The ex-boyfriend was?always waxing poetic about France. The fact that he spoke endlessly?about his dream to live in Italy is in stark contrast to his love of and connection to French wine and food. He did make me dream.
I used to imagine wandering arm in arm with him down the promenades on the C?te d’Azur in the summertime. Caf? tables with views of blue waters are lined with platters of crudit? and the long sexy necks of pink wine bottles peak out of ice buckets dripping with condensation. Romance is heavy in the air.?And served alongside each delicious platter of crudite is a generous side of aioli.
Aioli hails from the Proven?al region of southern France. But first things first, we must get one thing straight; aioli is NOT mayonnaise. It may resemble mayonnaise in both looks and taste, but aioli (from the Latin for garlic oil) is actually more like mayo?s classic and much more exotic euro-cousin, and it?s far more versatile too. Yes it?s true, aioli will still be delicious on your BLT, but this topping is at its best when served alongside fried salt cod, crudit?, boiled eggs and most certainly with a bottle of dry ros?.
And though you can utilize current technology to whip up a quick batch of aioli in a food processor, traditionally this rich sauce is made the old fashioned way, by hand with a mortar and pestle. Technique aside, the main ingredients that distinguish aioli from its American counterpart is the use of garlic paste and fruity olive oil rather than a bland canola.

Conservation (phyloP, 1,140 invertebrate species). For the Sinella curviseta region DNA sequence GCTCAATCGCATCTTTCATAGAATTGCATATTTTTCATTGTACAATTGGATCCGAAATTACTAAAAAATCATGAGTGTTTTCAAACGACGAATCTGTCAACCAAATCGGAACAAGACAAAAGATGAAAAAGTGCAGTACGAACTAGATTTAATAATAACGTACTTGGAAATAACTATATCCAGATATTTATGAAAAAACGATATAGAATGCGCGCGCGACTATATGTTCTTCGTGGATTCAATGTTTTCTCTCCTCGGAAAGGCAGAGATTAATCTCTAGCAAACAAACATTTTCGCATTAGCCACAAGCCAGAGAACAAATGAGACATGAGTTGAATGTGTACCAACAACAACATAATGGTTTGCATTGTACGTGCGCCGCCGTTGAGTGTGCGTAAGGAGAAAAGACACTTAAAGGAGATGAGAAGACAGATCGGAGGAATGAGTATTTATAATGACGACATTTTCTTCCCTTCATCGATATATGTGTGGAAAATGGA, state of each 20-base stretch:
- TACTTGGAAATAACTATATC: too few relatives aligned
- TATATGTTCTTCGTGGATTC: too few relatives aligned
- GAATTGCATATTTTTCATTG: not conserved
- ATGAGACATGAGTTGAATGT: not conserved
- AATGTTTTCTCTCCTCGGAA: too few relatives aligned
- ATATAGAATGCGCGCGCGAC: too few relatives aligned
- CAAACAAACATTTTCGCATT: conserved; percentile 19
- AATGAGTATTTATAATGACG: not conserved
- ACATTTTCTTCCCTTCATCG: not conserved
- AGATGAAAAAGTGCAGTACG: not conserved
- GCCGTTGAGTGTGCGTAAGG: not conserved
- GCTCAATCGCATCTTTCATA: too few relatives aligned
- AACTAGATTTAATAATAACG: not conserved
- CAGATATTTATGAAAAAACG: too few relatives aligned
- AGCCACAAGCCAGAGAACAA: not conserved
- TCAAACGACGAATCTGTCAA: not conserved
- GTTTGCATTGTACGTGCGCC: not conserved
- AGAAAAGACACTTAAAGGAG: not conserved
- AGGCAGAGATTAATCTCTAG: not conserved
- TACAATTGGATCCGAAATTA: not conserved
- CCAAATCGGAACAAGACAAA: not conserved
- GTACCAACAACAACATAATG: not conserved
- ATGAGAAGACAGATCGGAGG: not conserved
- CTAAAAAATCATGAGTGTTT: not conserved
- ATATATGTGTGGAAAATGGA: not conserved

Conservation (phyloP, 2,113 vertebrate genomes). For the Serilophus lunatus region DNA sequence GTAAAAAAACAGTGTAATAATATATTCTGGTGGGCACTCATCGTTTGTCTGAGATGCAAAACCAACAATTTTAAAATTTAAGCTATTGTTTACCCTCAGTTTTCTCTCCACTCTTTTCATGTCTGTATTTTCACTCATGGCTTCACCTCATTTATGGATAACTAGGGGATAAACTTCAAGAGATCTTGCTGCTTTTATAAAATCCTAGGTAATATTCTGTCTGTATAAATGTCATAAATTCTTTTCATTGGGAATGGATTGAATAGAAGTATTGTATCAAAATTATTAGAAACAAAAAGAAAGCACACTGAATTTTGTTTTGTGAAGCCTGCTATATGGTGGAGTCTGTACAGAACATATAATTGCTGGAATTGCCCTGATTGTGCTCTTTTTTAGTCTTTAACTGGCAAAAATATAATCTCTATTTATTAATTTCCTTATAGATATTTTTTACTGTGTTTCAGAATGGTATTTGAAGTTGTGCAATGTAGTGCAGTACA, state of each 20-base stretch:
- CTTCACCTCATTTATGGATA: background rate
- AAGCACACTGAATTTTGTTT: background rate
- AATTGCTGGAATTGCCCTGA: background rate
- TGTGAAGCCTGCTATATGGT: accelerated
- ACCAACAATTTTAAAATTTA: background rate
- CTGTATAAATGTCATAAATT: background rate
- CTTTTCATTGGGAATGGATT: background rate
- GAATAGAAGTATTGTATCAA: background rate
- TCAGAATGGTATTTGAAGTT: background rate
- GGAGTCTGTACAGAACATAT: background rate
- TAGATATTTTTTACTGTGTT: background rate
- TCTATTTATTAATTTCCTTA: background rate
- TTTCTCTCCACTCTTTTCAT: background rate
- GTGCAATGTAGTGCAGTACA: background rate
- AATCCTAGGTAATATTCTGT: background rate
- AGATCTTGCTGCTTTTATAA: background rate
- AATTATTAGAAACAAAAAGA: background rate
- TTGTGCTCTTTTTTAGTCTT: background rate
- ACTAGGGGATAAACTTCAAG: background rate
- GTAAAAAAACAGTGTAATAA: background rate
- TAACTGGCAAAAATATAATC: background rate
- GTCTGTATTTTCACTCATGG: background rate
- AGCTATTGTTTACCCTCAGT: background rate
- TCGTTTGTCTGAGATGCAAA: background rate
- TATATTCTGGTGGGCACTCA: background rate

A dependable topping for meat and a savory dip for vegetables, aioli is also well-suited for dairy-free and Paleo diets. The addition of different herbs and spices will result in a complete change in the sauce?s personality. Try chopped fresh tarragon for more of a bernaise-style topping on your filet, mix in cumin for a South American feel to your flat iron steak, or use minced chipotle peppers for a real kick on potato fritters, steamed artichokes or just about anything you can think up.
Despite the difficulty in spelling, aioli is quite easy to make. In fact, you may find you?ll never want to buy a jar of Hellmans again.
3 small cloves of garlic mashed into a paste
Juice of half a lemon
1 egg yolk
? t cold water
Salt to taste
? cup of good olive oil
Optional – Dijon mustard, tarragon, chipotle peppers or other herbs and spices
1. Whisk garlic paste, egg yolk and salt in a mortar and pestle or small food processor.
2. Add half of the oil in very thin stream until it emulsifies.
3. Incorporate water and lemon juice, then slowly add the remaining oil.
4. Add optional herbs, spices or experiment with other ingredients that inspire and excite you.
Aioli can be stored in the fridge for up to two weeks.
Classic Old World Ros?:
Domaines Ott Chateau Romasson Bandol Ros?
Domaine Tempier Bandol Rouge
New World Ros?:
Colene Clemens 2013 Ros? of Pinot Noir
J.K. Carrier 2013 Glass White Pinot Noir
Alexana Ros? of Pinot Noir
Abacela Grenache Ros